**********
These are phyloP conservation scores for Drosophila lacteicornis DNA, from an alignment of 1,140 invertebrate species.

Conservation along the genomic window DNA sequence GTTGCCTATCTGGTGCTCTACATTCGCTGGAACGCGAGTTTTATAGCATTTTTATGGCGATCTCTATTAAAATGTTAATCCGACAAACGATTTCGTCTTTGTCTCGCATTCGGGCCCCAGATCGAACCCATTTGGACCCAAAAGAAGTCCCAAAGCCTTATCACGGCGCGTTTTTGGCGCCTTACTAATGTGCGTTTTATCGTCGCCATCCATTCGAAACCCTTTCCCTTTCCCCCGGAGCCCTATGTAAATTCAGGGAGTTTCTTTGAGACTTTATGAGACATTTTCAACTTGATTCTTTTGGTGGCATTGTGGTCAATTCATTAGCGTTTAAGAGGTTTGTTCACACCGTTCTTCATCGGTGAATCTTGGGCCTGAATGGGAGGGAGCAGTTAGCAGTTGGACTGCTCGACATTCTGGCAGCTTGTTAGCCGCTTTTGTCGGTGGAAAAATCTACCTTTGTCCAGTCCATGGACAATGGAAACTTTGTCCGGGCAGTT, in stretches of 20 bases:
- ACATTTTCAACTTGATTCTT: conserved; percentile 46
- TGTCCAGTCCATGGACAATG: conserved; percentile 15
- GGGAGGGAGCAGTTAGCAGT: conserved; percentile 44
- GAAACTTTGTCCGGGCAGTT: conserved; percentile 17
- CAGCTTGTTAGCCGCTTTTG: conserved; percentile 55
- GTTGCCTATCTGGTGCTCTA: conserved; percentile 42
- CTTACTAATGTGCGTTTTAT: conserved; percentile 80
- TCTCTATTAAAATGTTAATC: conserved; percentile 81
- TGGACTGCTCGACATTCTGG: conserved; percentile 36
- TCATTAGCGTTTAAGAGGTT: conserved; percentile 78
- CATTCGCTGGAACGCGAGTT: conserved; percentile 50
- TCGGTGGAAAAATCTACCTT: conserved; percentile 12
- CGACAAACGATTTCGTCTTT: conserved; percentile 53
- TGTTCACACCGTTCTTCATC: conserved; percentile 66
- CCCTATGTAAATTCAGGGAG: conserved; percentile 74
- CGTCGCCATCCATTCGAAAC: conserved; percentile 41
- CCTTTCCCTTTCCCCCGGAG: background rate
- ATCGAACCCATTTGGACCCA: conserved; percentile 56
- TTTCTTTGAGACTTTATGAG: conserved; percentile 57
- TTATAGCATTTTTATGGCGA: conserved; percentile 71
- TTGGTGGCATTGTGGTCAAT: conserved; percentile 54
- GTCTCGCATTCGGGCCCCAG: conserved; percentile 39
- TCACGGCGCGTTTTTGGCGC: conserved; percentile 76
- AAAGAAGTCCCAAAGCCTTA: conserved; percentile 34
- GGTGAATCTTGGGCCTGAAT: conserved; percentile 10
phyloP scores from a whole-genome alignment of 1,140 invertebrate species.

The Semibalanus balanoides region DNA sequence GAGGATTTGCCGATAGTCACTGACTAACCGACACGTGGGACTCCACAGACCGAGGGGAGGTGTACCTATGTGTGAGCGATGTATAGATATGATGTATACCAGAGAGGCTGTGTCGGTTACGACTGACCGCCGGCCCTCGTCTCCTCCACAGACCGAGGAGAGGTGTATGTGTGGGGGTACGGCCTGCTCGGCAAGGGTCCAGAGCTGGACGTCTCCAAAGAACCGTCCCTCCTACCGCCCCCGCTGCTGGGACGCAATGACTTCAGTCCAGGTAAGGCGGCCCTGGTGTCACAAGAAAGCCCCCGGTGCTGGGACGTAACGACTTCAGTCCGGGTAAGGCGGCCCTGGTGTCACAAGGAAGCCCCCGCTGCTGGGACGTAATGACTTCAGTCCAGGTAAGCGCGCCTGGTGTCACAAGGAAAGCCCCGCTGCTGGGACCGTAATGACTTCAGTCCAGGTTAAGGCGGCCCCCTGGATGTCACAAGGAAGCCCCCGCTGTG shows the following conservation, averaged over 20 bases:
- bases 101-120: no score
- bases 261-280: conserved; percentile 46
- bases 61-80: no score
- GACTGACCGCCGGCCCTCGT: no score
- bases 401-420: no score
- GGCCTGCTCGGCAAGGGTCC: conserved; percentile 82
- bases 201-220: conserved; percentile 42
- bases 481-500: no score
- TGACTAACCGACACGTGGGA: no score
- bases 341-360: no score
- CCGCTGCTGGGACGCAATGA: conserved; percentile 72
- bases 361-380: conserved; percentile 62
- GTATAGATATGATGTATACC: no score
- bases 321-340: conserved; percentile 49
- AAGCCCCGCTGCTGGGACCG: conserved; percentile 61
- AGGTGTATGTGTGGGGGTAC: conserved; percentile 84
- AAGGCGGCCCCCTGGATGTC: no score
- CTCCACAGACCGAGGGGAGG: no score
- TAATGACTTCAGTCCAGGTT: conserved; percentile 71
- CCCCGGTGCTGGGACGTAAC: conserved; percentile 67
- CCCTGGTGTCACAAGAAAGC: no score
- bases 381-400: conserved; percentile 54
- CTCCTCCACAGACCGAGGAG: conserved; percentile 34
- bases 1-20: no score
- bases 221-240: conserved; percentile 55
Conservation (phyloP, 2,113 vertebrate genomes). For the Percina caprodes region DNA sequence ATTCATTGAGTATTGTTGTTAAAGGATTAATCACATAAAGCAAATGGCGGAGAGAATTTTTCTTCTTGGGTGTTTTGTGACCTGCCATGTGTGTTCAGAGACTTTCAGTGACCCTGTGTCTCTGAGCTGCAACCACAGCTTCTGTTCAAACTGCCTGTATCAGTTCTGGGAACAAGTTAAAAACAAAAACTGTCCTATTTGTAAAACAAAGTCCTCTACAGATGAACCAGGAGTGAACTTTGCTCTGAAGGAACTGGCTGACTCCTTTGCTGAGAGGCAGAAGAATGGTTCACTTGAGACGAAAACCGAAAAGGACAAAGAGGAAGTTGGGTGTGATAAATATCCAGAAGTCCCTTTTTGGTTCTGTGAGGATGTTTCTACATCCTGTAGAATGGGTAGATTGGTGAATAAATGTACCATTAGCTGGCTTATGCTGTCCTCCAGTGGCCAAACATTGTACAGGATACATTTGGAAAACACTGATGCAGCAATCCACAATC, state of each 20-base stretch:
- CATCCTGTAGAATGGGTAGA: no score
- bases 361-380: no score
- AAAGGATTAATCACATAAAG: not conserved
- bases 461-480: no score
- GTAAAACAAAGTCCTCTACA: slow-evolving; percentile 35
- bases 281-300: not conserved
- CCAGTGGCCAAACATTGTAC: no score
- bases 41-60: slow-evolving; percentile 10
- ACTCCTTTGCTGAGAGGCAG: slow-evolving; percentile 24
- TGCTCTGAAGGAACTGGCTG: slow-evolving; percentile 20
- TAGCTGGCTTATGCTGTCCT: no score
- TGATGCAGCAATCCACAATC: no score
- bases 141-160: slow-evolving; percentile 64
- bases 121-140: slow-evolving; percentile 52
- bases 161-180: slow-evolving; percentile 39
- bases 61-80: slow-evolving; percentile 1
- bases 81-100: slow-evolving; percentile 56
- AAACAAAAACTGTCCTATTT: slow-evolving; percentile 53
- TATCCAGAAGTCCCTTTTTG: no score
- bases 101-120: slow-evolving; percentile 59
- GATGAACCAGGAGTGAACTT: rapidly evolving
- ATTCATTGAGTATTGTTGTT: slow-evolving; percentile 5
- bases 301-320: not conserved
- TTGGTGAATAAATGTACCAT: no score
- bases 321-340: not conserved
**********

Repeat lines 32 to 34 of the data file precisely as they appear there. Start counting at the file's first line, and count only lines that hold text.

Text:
- bases 61-80: no score
- GACTGACCGCCGGCCCTCGT: no score
- bases 401-420: no score